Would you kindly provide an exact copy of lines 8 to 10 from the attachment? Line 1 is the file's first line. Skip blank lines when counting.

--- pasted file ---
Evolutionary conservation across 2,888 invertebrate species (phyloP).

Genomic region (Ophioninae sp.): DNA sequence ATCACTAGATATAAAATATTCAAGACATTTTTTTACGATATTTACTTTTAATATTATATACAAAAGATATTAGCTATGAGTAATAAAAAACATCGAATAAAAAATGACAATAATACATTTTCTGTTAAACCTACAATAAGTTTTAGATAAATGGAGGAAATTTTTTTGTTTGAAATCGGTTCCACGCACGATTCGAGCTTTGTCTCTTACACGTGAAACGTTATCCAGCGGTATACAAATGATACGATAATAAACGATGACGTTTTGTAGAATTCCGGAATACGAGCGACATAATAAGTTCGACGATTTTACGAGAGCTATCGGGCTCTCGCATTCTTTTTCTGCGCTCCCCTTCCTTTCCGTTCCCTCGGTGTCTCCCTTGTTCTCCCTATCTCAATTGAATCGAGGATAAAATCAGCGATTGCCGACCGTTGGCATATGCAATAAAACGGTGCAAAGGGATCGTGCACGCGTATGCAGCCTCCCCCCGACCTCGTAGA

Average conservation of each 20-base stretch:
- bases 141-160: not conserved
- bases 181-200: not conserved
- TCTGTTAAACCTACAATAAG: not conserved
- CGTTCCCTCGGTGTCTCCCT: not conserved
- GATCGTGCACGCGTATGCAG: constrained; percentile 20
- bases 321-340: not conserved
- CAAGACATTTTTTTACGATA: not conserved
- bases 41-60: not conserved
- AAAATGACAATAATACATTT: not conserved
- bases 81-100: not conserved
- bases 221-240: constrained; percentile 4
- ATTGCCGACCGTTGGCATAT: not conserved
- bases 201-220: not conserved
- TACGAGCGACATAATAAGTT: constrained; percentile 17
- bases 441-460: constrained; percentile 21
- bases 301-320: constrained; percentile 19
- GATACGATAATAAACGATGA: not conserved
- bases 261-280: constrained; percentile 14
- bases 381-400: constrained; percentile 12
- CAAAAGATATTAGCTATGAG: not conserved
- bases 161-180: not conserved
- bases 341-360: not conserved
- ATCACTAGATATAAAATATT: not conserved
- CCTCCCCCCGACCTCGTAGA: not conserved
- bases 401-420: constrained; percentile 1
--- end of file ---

- GATCGTGCACGCGTATGCAG: constrained; percentile 20
- bases 321-340: not conserved
- CAAGACATTTTTTTACGATA: not conserved